The endovascular repair by Mark Farber, M.D., and Thomas Caranasos, M.D., was life-saving for the patient. This type of repair has only been performed a few times in the United States.

Thomas Caranasos, M.D.
Mark Farber, M.D.

April 6, 2017

Mark Farber, M.D, and Thomas Caranasos, M.D., recently joined efforts for an endovascular repair of an aortic arch aneurysm involving the great vessels. This minimally invasive repair was performed as part of a physician-sponsored clinical trial spearheaded by Dr. Farber. The patient was not a surgical candidate for an open repair and would have most likely succumbed to his disease without this intervention.

This type of repair has been performed only a handful of times in the United States, at a few nationally-recognized aortic centers. The procedure, on March 17, 2017, was done with the help of UNC’s aortic research team, advanced practitioners, nurses, surgical team and residents, all working collaboratively in the new state-of-the-art Vascular Interventional Radioliogy hybrid suite at UNC Hospitals. Their effort is an example of the advanced aortic care at UNC that just a few years ago was felt to be impossible.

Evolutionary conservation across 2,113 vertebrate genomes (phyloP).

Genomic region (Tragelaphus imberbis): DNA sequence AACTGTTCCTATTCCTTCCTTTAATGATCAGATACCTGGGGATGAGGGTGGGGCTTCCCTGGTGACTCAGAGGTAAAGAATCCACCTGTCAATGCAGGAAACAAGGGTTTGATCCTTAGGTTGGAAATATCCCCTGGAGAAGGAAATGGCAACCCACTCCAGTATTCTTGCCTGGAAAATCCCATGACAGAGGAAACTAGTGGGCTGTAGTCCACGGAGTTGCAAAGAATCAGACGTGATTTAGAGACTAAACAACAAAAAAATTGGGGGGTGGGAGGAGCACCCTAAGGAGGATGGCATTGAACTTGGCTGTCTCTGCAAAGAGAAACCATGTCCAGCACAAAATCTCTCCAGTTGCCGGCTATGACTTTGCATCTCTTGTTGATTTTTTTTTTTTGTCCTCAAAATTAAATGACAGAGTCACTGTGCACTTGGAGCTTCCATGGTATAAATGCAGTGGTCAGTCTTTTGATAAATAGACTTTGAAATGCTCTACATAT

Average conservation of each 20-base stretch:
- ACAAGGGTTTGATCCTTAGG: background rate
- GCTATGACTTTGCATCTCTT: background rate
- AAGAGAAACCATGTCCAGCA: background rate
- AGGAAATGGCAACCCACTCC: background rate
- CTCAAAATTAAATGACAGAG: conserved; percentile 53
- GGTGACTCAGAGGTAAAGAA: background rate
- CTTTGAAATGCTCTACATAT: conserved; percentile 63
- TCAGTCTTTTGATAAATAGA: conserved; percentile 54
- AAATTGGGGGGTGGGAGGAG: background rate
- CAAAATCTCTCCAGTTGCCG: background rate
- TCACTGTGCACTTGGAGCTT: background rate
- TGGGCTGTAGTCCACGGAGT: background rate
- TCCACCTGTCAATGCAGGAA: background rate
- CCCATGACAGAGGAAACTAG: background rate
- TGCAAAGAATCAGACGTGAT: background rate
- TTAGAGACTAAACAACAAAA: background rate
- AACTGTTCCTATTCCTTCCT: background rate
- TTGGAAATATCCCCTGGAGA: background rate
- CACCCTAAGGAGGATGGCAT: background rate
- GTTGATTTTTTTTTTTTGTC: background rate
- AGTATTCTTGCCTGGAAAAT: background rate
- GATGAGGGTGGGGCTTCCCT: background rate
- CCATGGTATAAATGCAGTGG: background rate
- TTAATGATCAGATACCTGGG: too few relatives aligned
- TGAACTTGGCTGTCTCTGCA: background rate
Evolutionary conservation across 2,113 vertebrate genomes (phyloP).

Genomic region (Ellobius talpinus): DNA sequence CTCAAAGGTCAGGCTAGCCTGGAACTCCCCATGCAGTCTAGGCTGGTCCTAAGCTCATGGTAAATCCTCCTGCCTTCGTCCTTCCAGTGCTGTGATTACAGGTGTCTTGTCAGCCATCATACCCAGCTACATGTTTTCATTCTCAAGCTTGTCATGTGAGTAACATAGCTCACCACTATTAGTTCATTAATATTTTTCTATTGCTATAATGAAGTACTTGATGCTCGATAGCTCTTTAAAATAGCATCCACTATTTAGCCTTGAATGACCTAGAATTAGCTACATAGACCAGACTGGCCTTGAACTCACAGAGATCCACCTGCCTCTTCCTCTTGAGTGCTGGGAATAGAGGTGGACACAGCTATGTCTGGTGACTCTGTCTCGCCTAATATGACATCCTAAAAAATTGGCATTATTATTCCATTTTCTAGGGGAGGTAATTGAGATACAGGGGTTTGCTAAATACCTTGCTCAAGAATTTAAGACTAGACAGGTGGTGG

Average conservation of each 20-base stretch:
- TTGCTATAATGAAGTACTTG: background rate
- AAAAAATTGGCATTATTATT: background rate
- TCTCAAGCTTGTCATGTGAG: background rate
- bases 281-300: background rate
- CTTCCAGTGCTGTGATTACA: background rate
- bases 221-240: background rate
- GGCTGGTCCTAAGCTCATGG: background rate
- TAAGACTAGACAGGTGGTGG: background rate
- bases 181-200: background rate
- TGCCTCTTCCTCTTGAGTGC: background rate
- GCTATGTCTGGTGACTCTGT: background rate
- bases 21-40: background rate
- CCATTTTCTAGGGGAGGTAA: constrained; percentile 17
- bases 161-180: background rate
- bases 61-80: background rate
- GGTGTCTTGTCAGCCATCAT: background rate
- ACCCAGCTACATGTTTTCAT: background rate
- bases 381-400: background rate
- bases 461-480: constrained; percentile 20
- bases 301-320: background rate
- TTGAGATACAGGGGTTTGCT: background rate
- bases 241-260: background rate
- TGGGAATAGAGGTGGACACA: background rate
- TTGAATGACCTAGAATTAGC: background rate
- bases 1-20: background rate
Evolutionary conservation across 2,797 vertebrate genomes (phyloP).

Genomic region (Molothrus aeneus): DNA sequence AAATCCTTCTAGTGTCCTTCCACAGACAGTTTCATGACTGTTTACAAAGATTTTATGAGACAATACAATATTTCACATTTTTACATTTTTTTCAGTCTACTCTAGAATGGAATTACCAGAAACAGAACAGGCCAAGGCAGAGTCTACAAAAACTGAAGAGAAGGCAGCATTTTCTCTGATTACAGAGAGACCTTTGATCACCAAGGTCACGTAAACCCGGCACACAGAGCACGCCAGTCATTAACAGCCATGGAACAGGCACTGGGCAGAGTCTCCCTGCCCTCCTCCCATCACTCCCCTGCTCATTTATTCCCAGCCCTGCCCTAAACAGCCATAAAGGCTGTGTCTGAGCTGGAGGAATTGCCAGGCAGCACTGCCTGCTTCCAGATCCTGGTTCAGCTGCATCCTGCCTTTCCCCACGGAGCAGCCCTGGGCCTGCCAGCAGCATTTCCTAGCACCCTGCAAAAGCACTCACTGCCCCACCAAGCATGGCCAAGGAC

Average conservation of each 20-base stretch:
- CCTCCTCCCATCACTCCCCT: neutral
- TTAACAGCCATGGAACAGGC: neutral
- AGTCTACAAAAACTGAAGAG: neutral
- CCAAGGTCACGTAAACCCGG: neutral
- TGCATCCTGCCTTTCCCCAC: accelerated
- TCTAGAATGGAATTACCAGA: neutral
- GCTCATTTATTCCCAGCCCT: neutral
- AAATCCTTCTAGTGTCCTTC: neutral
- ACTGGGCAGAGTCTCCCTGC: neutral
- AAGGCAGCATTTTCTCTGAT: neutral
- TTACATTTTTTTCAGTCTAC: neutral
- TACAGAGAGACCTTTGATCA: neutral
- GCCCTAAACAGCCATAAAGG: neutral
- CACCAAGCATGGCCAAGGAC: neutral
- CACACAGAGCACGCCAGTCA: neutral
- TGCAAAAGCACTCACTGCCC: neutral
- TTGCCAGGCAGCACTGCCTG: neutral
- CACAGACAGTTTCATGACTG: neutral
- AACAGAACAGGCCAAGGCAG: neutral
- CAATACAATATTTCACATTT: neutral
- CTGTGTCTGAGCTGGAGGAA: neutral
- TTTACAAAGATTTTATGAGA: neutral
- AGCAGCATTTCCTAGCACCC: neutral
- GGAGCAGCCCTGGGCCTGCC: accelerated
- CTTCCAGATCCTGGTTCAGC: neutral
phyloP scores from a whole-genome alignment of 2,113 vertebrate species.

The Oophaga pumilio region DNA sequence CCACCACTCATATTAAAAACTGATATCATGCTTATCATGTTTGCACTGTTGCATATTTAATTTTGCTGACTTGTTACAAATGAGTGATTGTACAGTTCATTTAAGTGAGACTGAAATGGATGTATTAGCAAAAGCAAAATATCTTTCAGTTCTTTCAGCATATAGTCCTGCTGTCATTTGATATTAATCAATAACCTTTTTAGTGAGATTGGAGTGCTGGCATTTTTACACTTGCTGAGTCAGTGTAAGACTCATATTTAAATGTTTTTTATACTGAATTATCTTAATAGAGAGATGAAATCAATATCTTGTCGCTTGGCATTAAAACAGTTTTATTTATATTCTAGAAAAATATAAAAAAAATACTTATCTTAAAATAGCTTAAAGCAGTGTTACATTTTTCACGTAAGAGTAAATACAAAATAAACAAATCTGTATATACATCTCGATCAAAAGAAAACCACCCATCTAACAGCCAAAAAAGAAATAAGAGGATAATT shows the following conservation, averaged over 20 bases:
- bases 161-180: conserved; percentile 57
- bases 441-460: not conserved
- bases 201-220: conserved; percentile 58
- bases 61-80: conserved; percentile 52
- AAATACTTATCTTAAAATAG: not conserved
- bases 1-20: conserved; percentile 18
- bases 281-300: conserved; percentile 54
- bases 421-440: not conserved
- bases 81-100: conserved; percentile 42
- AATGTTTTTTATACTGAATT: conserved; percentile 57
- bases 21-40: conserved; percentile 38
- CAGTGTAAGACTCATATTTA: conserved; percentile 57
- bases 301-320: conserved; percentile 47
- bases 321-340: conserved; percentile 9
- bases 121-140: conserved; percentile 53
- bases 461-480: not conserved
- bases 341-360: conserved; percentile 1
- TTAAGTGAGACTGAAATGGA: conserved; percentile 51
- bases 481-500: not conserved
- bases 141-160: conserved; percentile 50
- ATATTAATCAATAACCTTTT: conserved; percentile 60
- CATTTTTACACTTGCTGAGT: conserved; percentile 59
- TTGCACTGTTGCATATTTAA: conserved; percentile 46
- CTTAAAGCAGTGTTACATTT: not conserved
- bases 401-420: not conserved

Dr. Farber is a professor of surgery in the UNC Division of Vascular Surgery; Dr. Caranasos is assistant professor of surgery in the UNC Division of Cardiothoracic Surgery and is director of Adult Cardiac Surgery at UNC. The clinical trial that Dr. Farber is leading (a Physician-Sponsored Investigational Device Exemption (PS-IDE) trial) is one of about five research programs of its kind in the United States. This program is dedicated to investigating new endovascular devices to improve the outcomes of patients with aortic problems. UNC is recognized as having some of the best outcomes in the country for treating patients with aortic disease.